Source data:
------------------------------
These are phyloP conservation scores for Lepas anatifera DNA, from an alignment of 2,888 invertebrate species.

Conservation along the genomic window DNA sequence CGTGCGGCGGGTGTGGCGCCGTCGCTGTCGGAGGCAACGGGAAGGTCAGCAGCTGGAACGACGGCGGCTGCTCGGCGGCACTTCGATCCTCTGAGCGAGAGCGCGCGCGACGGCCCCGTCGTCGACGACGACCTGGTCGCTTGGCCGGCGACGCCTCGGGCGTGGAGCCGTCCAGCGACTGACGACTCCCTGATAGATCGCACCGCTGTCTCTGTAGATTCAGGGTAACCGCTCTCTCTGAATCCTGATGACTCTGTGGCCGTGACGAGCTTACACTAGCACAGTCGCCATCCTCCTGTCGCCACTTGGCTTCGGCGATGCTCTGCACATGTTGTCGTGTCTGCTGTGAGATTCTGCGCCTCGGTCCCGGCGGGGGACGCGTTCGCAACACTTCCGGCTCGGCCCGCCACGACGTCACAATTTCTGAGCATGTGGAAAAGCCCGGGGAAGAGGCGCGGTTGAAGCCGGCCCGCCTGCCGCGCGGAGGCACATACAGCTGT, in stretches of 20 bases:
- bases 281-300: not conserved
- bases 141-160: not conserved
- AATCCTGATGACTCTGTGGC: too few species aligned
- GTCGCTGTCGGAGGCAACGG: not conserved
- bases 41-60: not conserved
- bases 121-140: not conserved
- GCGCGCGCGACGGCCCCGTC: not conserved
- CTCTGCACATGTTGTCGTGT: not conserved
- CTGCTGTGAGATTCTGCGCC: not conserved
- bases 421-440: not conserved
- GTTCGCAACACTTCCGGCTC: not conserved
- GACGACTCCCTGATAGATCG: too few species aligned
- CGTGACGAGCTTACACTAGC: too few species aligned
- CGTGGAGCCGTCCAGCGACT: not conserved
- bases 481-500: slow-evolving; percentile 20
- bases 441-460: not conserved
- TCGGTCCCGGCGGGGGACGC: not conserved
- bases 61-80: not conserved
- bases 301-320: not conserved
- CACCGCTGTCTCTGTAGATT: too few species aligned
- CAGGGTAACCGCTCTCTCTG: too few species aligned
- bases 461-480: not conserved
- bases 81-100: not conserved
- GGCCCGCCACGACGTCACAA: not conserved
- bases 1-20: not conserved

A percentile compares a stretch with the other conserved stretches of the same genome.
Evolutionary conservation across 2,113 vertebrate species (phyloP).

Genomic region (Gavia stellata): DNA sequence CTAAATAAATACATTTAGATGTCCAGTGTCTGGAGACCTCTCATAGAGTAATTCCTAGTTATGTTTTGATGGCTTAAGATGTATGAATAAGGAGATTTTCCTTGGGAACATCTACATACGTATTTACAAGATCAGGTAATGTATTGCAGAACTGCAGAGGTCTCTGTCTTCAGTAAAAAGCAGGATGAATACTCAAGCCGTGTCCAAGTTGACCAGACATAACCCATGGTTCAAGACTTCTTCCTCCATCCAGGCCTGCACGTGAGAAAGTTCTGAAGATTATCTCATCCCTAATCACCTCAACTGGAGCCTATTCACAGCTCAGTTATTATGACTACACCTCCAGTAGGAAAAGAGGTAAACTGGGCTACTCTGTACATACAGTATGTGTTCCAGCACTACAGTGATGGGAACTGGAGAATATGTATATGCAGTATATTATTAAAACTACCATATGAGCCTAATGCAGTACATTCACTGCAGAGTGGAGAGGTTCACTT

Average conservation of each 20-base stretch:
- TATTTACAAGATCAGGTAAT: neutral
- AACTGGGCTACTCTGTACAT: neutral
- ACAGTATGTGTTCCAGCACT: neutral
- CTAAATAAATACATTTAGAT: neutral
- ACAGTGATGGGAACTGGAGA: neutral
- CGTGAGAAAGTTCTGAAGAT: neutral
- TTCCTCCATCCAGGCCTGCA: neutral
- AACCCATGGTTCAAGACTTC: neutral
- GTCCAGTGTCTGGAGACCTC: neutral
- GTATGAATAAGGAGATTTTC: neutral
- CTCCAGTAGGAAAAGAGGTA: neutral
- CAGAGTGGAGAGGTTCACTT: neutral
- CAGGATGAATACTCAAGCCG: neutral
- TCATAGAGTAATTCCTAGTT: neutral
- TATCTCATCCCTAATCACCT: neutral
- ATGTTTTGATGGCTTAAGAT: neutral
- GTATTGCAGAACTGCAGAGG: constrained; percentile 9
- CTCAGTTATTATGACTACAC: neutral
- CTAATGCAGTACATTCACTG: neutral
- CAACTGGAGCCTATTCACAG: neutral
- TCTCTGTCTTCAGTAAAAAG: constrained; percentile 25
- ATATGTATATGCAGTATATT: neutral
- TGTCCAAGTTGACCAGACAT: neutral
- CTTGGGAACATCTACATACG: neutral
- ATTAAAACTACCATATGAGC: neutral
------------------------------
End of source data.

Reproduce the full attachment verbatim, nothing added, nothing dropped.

These are phyloP conservation scores for Lepas anatifera DNA, from an alignment of 2,888 invertebrate species.

Conservation along the genomic window DNA sequence CGTGCGGCGGGTGTGGCGCCGTCGCTGTCGGAGGCAACGGGAAGGTCAGCAGCTGGAACGACGGCGGCTGCTCGGCGGCACTTCGATCCTCTGAGCGAGAGCGCGCGCGACGGCCCCGTCGTCGACGACGACCTGGTCGCTTGGCCGGCGACGCCTCGGGCGTGGAGCCGTCCAGCGACTGACGACTCCCTGATAGATCGCACCGCTGTCTCTGTAGATTCAGGGTAACCGCTCTCTCTGAATCCTGATGACTCTGTGGCCGTGACGAGCTTACACTAGCACAGTCGCCATCCTCCTGTCGCCACTTGGCTTCGGCGATGCTCTGCACATGTTGTCGTGTCTGCTGTGAGATTCTGCGCCTCGGTCCCGGCGGGGGACGCGTTCGCAACACTTCCGGCTCGGCCCGCCACGACGTCACAATTTCTGAGCATGTGGAAAAGCCCGGGGAAGAGGCGCGGTTGAAGCCGGCCCGCCTGCCGCGCGGAGGCACATACAGCTGT, in stretches of 20 bases:
- bases 281-300: not conserved
- bases 141-160: not conserved
- AATCCTGATGACTCTGTGGC: too few species aligned
- GTCGCTGTCGGAGGCAACGG: not conserved
- bases 41-60: not conserved
- bases 121-140: not conserved
- GCGCGCGCGACGGCCCCGTC: not conserved
- CTCTGCACATGTTGTCGTGT: not conserved
- CTGCTGTGAGATTCTGCGCC: not conserved
- bases 421-440: not conserved
- GTTCGCAACACTTCCGGCTC: not conserved
- GACGACTCCCTGATAGATCG: too few species aligned
- CGTGACGAGCTTACACTAGC: too few species aligned
- CGTGGAGCCGTCCAGCGACT: not conserved
- bases 481-500: slow-evolving; percentile 20
- bases 441-460: not conserved
- TCGGTCCCGGCGGGGGACGC: not conserved
- bases 61-80: not conserved
- bases 301-320: not conserved
- CACCGCTGTCTCTGTAGATT: too few species aligned
- CAGGGTAACCGCTCTCTCTG: too few species aligned
- bases 461-480: not conserved
- bases 81-100: not conserved
- GGCCCGCCACGACGTCACAA: not conserved
- bases 1-20: not conserved

A percentile compares a stretch with the other conserved stretches of the same genome.
Evolutionary conservation across 2,113 vertebrate species (phyloP).

Genomic region (Gavia stellata): DNA sequence CTAAATAAATACATTTAGATGTCCAGTGTCTGGAGACCTCTCATAGAGTAATTCCTAGTTATGTTTTGATGGCTTAAGATGTATGAATAAGGAGATTTTCCTTGGGAACATCTACATACGTATTTACAAGATCAGGTAATGTATTGCAGAACTGCAGAGGTCTCTGTCTTCAGTAAAAAGCAGGATGAATACTCAAGCCGTGTCCAAGTTGACCAGACATAACCCATGGTTCAAGACTTCTTCCTCCATCCAGGCCTGCACGTGAGAAAGTTCTGAAGATTATCTCATCCCTAATCACCTCAACTGGAGCCTATTCACAGCTCAGTTATTATGACTACACCTCCAGTAGGAAAAGAGGTAAACTGGGCTACTCTGTACATACAGTATGTGTTCCAGCACTACAGTGATGGGAACTGGAGAATATGTATATGCAGTATATTATTAAAACTACCATATGAGCCTAATGCAGTACATTCACTGCAGAGTGGAGAGGTTCACTT

Average conservation of each 20-base stretch:
- TATTTACAAGATCAGGTAAT: neutral
- AACTGGGCTACTCTGTACAT: neutral
- ACAGTATGTGTTCCAGCACT: neutral
- CTAAATAAATACATTTAGAT: neutral
- ACAGTGATGGGAACTGGAGA: neutral
- CGTGAGAAAGTTCTGAAGAT: neutral
- TTCCTCCATCCAGGCCTGCA: neutral
- AACCCATGGTTCAAGACTTC: neutral
- GTCCAGTGTCTGGAGACCTC: neutral
- GTATGAATAAGGAGATTTTC: neutral
- CTCCAGTAGGAAAAGAGGTA: neutral
- CAGAGTGGAGAGGTTCACTT: neutral
- CAGGATGAATACTCAAGCCG: neutral
- TCATAGAGTAATTCCTAGTT: neutral
- TATCTCATCCCTAATCACCT: neutral
- ATGTTTTGATGGCTTAAGAT: neutral
- GTATTGCAGAACTGCAGAGG: constrained; percentile 9
- CTCAGTTATTATGACTACAC: neutral
- CTAATGCAGTACATTCACTG: neutral
- CAACTGGAGCCTATTCACAG: neutral
- TCTCTGTCTTCAGTAAAAAG: constrained; percentile 25
- ATATGTATATGCAGTATATT: neutral
- TGTCCAAGTTGACCAGACAT: neutral
- CTTGGGAACATCTACATACG: neutral
- ATTAAAACTACCATATGAGC: neutral